Center: “This image [of Natalie Portman in the final scene of the 2004 film ‘Closer’] was part of the conversation at my first meeting [at Bottega Veneta]. I think she looks so strong and independent. That’s exactly the energy I wanted for the first look [of the fall 2022 collection]. I told the team I wanted to open with denim and a tank top; I wanted to push [their fabrication] to the maximum. At Bottega, that meant printing on leather.”

Right: “In 2001, when I was 17, I traveled to New York with my dad. We went to the Strand bookstore, where, on the third floor with the rare books, I discovered gay pulp fiction. It’s ironic, funny and dirty, but also part of the story of homosexuality over the past 50 years. I imagine a lot of men escaped the world a bit with this kind of literature.”

Credit…Left: courtesy of Matthieu Blazy. Right: © 2023 Hergé Tintinimaginatio

Left: “This show [for Maison Martin Margiela’s spring 2014 Artisanal collection, which Blazy had created anonymously] was about my interest in rare fabrics. I went to Flagstaff, Ariz., for a private collector’s Frank Lloyd Wright textiles. I went to New York to find a woman who had Fortuny scraps. I traveled to France, Belgium and Italy. After the show, when I was outed as the designer, I wasn’t happy. The anonymity had felt so good: It was protection and freedom. But now I’m at peace with it. I spoke to Suzy [Menkes, the journalist who’d revealed his identity] about it recently and we had a laugh. In retrospect, it was one of those days when things changed.”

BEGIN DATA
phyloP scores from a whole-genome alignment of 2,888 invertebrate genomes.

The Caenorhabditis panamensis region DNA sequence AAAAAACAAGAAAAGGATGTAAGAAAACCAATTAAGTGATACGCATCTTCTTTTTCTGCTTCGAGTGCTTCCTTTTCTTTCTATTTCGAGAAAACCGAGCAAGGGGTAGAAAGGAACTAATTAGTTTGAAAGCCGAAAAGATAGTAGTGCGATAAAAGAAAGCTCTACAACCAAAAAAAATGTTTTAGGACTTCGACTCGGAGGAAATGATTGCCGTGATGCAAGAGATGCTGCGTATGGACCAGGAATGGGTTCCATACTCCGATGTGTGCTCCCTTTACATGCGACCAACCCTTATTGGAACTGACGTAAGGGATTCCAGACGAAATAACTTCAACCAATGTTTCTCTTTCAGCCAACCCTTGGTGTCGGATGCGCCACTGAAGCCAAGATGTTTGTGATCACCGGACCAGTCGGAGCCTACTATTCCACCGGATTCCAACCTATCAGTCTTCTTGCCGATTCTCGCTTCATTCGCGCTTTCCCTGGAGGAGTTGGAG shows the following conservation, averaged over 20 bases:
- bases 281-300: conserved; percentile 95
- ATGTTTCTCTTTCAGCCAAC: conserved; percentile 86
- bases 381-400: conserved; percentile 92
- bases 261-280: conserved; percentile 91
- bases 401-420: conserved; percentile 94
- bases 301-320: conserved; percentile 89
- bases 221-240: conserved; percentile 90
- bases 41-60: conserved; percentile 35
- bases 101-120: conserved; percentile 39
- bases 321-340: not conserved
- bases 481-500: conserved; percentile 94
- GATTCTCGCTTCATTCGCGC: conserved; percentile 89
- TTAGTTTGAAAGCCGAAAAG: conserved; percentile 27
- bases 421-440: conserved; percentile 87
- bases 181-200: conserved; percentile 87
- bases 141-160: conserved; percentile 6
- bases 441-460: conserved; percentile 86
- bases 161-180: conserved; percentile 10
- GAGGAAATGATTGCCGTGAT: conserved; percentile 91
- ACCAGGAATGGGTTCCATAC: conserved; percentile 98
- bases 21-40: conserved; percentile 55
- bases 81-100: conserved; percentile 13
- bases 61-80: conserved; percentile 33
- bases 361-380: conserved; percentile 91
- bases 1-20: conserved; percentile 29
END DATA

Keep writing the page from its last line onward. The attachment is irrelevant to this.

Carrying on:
Right: “My first experience of traveling was by reading [the comic series] ‘The Adventures of Tintin’ at my grandparents’ house. Through those stories, I could go to China and America. I like this volume [‘Tintin in Tibet,’ published as a book in 1960] because Tintin is looking for his friend Chang, who got lost in the Himalayas and had to be rescued by the Yeti. And then there’s Professor Calculus on a Jean Prouvé chair. I’m a big Prouvé fan, so it connects all the dots.”

Credit…Left and center: courtesy of Matthieu Blazy. Right: © 2023 The Richard Scarry Corporation AG. Lowly Worm and the Apple Car design are trademarks of the Richard Scarry Corporation AG

Left: “This photo was taken at my grandparents’ house on Christmas a few years ago. My grandmother would always put on some Irish music, and everyone would dance in the kitchen. My grandfather [pictured in the middle] recently passed away. He was my partner in crime and reminded me of a typical Clint Eastwood character — old-school but still very open to the new world.”

Center: “I think I’m 7 or 8 in this picture, at school in Brittany. I was always turning my boots down like this for them to resemble those of [Puss in Boots, the sword-fighting cat]. I wanted to be like Tom Sawyer. It was the idea of costume — the fact that you can become whoever you want. For me, when I was wearing these boots, I was someone else.”

Right: “I loved Richard Scarry’s books as a kid, especially this one [‘The Adventures of Lowly Worm,’ 1994]. I think his outfit is exceptional. The fact that he has one shoe, that he’s a worm and that he has a hat on — and that his car is an apple — I don’t know, it’s just so joyful.”